Since 1990, more than thirty textbooks for undergraduate abnormal psychology courses have been published. This count does not include revised editions of existing books. The same period has seen the publication of numerous “handbooks” in psychopathology and psychiatry, which are conceived primarily as reference books for clinical practitioners and researchers.
What has been missing is a true textbook of psychopathology for first-year graduate students in clinical psychology, counseling psychology, and related fields. Our goal in creating this book was to provide the “missing link” in the continuum. We designed content and coverage for a first-level graduate course (or an advanced-level undergraduate course for exceptional students or those who have already taken an entry-level undergraduate course in abnormal psychology).
This book was designed and written with students in mind. The length, organization, content, and level and style of writing reflect this intention. We, the editors, are clinical psychologists with a combined forty-five years of experience teaching doctoral students in clinical psychology. The chapter authors are among the most distinguished researchers in the fields of clinical psychology and psychopathology.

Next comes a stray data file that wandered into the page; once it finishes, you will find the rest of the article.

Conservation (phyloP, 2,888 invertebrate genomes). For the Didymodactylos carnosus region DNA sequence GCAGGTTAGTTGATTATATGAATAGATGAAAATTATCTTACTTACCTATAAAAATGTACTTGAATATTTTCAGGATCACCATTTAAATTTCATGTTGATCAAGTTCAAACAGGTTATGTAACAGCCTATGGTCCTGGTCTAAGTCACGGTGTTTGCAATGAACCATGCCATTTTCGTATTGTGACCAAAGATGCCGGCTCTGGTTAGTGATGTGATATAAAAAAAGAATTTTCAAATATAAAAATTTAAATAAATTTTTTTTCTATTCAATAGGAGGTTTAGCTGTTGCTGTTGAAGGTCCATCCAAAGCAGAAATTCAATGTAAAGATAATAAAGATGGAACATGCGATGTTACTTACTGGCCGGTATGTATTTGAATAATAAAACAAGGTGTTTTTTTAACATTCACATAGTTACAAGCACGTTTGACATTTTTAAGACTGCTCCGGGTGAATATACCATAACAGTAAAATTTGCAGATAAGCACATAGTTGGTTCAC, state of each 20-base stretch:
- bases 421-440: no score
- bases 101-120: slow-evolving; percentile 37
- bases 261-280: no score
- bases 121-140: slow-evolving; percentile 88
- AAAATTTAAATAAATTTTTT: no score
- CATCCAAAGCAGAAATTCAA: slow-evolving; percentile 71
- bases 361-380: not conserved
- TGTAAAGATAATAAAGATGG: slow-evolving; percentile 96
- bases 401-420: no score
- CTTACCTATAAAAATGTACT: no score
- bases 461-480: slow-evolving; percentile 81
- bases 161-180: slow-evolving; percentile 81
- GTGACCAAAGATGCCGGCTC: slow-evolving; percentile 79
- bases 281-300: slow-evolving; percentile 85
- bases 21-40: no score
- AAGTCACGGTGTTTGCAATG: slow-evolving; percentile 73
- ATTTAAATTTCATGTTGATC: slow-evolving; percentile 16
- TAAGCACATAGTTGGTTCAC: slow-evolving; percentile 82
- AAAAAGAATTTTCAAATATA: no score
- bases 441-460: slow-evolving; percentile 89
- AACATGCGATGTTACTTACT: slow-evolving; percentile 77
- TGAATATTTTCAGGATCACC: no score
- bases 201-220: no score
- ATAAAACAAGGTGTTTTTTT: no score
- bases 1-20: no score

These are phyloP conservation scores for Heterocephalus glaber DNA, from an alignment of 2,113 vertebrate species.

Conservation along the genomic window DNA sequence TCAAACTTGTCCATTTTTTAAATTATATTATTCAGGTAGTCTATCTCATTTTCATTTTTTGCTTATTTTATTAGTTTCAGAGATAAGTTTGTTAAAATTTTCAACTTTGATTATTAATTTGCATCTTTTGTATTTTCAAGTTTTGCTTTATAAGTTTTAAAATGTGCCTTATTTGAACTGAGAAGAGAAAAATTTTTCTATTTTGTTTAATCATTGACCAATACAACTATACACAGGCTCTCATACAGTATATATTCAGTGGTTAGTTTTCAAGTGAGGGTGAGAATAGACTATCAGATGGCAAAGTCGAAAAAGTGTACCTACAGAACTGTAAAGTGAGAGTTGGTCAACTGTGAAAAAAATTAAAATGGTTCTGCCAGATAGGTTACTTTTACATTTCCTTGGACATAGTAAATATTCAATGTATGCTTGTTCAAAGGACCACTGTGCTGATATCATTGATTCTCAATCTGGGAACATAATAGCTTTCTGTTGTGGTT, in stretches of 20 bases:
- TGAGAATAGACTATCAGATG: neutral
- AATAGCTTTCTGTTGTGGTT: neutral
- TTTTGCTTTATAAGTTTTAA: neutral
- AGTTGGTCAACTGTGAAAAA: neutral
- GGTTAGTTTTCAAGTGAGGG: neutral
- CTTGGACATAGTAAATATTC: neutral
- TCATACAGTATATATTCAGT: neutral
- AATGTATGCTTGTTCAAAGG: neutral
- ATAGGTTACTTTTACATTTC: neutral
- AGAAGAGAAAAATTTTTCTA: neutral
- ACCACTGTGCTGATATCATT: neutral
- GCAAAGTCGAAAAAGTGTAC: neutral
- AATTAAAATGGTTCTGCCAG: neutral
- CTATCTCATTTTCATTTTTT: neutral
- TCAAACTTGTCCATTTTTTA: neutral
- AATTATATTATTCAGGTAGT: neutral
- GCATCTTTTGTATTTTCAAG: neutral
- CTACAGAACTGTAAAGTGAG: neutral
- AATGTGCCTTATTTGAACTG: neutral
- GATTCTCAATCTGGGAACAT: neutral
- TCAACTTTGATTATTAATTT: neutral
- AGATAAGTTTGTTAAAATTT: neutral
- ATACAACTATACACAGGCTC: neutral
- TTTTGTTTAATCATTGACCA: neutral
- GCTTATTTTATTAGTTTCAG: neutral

We had two primary goals for the book:
1. To provide up-to-date information about theory and research on the etiology and treatment of the most important psychological disorders. Toward this end, we chose well-known authors who are not only familiar with the cutting-edge research in their areas of specialization but arc also actively contributing to it.
2. To challenge students to think critically about psychopathology, not just memorize information. We tried to accomplish this goal in two ways. First, we encouraged authors to challenge traditional assumptions and theories about the problems they were addressing.
Second, and more important, we commissioned chapters that dealt directly and in depth with such crucial and controversial issues as the definition of psychopathology, the influences of culture and gender, the validity of psychological testing, clinical judgment and decision making, the validity and utility of traditional psychiatric diagnosis, and the role of biological factors in the cause of psychological problems.